Relaxation and Resonance in Brownian Motion-Coupled Resonators
In physics, there exists a number of paradigm systems – exactly solvable models that can represent a wide variety of physical realizations. My research is concerned with two of these paradigm systems: the harmonic oscillator and Brownian motion. In this thesis, I investigate the dynamics of coupled oscillator-diffusion systems, in different contexts.
A general Hamiltonian model illustrates the rich dynamics of a particle-like degree of freedom coupled to two degenerate oscillators. The interplay of the three creates unpredictable particle behaviour, switching between trapped, regular oscillations, and untrapped, possibly chaotic motion. The trapping-retrapping dynamics of the particle corresponds to switching between high and low dissipation of oscillator energy, resulting in an unusual, stepwise relaxation.
Motivated by the rapid strides made in recent years in the field of nanomechanical sensing, in particular mass sensing, I consider particles loosely adsorbed on a one- or twodimensional carbon nanomechanical resonator. The particles are allowed to diffuse across the surface of the resonator, and fluctuations in their positions induce dissipation of vibrational resonator energy. I show that depending on vibration amplitude, the motion of the resonator-particle system separates into different regimes. In each I describe the particle motion and characterize the resonator relaxation towards equilibrium.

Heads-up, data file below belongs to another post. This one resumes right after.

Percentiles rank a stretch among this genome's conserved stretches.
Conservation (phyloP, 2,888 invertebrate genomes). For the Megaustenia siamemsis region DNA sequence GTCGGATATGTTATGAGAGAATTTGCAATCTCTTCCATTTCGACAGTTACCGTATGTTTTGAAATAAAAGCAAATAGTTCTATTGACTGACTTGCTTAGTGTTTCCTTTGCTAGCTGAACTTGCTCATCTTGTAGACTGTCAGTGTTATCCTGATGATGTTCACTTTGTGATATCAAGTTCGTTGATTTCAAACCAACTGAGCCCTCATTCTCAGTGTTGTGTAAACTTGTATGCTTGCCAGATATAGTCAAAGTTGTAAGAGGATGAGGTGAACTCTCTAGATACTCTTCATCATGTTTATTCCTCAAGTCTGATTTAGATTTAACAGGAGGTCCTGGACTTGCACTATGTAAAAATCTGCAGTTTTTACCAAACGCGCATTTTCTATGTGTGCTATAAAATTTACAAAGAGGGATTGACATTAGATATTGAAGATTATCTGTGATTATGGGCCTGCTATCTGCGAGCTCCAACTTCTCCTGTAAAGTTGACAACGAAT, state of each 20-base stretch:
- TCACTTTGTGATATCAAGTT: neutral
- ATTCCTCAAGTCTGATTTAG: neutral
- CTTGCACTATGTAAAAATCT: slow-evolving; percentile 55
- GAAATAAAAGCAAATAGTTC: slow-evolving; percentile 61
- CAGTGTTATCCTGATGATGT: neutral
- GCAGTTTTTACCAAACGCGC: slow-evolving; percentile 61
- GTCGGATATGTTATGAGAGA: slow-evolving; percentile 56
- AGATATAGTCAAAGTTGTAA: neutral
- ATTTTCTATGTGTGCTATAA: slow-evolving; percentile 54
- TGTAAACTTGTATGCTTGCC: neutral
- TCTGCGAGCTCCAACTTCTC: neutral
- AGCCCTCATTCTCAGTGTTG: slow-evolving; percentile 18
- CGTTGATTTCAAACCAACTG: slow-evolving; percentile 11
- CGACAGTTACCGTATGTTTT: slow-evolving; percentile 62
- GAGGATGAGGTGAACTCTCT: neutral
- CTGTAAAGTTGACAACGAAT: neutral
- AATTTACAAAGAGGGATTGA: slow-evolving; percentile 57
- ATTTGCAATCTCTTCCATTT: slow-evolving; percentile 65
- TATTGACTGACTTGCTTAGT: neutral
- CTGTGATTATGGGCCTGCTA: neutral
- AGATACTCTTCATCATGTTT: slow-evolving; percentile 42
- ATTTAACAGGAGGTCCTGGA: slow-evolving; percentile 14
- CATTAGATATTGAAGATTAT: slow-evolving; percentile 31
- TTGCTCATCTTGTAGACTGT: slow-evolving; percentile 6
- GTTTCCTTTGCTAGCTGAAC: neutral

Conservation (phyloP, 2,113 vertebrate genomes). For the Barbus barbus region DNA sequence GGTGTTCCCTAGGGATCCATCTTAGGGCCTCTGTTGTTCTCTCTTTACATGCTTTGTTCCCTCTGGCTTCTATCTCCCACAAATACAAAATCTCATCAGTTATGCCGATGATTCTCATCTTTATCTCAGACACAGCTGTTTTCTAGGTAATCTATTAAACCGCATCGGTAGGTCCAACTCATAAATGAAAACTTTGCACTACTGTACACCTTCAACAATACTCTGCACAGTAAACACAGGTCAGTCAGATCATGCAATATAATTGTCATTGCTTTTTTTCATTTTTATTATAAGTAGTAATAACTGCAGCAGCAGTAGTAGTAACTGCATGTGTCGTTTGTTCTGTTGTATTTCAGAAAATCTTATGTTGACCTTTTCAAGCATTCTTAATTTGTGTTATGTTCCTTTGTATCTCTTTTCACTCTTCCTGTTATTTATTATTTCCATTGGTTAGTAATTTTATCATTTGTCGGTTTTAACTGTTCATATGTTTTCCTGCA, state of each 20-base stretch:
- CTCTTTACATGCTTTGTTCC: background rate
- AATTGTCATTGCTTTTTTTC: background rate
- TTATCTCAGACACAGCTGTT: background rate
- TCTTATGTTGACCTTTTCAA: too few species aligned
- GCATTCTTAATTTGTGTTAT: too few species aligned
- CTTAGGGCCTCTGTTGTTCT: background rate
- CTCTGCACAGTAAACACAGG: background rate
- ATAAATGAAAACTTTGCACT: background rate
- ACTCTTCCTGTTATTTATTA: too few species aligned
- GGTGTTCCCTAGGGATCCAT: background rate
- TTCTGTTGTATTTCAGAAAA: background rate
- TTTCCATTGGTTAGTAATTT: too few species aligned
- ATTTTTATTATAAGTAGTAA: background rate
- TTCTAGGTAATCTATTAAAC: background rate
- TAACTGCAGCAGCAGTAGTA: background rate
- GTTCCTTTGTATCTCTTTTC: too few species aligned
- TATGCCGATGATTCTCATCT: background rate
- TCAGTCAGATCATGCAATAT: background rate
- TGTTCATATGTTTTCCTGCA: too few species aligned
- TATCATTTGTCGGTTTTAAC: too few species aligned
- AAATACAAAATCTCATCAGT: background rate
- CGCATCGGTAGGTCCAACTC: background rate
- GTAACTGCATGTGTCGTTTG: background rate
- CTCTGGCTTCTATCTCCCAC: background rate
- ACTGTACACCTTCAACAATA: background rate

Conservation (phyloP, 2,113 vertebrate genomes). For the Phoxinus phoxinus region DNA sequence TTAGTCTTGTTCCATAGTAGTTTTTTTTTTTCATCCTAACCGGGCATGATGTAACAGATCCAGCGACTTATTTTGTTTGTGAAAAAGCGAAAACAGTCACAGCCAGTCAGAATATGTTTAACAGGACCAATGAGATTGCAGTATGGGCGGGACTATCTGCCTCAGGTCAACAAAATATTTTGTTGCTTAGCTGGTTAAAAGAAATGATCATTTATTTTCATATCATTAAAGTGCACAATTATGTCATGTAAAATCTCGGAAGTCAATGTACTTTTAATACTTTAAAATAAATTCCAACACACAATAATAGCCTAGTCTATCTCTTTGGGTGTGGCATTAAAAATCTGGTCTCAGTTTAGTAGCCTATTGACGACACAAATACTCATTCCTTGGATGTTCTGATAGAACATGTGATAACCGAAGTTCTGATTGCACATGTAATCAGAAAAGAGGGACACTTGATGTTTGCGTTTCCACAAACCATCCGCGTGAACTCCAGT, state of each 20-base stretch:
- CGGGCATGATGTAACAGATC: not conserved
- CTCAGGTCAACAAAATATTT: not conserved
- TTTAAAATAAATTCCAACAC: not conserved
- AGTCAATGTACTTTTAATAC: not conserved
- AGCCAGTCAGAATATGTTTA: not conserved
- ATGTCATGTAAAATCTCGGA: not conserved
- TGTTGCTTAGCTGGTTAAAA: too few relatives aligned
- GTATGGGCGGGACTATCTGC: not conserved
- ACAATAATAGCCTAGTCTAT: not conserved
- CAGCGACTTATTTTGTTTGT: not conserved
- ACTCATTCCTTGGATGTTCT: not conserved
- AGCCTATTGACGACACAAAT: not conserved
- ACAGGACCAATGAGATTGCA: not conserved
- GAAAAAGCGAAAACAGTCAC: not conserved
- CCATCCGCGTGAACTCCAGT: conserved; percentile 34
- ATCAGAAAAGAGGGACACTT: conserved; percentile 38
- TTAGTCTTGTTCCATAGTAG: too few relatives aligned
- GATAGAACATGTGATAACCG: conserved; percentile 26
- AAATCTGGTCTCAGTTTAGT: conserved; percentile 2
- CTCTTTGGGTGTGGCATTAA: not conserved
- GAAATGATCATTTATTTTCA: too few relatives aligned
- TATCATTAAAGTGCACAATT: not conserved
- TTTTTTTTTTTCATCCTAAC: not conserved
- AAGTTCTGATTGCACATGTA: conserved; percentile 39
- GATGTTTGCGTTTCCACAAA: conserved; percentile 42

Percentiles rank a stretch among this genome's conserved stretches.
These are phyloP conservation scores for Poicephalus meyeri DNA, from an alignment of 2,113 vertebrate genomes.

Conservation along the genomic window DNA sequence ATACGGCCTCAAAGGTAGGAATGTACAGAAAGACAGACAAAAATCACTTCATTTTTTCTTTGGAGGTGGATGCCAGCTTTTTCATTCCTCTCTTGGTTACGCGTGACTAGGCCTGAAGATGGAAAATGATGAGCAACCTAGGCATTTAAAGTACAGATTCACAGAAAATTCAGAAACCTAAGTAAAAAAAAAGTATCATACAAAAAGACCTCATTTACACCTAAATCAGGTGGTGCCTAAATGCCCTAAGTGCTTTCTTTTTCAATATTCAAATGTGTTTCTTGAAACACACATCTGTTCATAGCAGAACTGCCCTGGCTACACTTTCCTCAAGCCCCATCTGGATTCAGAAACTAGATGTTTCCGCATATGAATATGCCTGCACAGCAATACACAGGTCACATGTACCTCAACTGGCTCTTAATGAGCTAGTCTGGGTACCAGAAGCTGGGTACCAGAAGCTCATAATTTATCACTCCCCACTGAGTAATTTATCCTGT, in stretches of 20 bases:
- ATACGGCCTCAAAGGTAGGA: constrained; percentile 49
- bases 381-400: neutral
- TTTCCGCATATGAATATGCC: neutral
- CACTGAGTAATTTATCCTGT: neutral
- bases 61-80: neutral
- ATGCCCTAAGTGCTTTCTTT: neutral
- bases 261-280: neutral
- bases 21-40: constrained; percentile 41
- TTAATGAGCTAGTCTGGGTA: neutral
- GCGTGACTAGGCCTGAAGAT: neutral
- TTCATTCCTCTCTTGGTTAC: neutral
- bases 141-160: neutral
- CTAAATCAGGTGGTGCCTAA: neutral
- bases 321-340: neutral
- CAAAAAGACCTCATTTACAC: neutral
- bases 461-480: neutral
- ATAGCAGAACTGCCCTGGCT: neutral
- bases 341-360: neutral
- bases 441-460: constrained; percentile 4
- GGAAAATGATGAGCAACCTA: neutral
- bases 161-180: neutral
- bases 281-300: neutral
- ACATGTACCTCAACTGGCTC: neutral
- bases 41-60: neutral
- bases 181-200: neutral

An immediately experimentally attainable diffusion-resonator system is a superconducting LC-resonator inductively coupled to a superconducting quantum interference device (SQUID). The superconducting phase of the SQUID takes the role of a Brownian variable. I find that the resonant response of the circuit is multistable, an effect that becomes more pronounced the weaker the noise is; the severity of the circuit's nonlinearity can be tuned by the level of noise in the system.
With superconducting circuit quantum electrodynamics being routinely done in the lab, experimental verification of my results concerning the LC-resonator coupled to a SQUID should be possible. For the nanomechanical particle-resonator system, experimental interest in room-temperature applications, and in adsorbate-induced anomalous dynamics is growing. My work in this area functions as a record of possible diffusion-induced ringdown effects.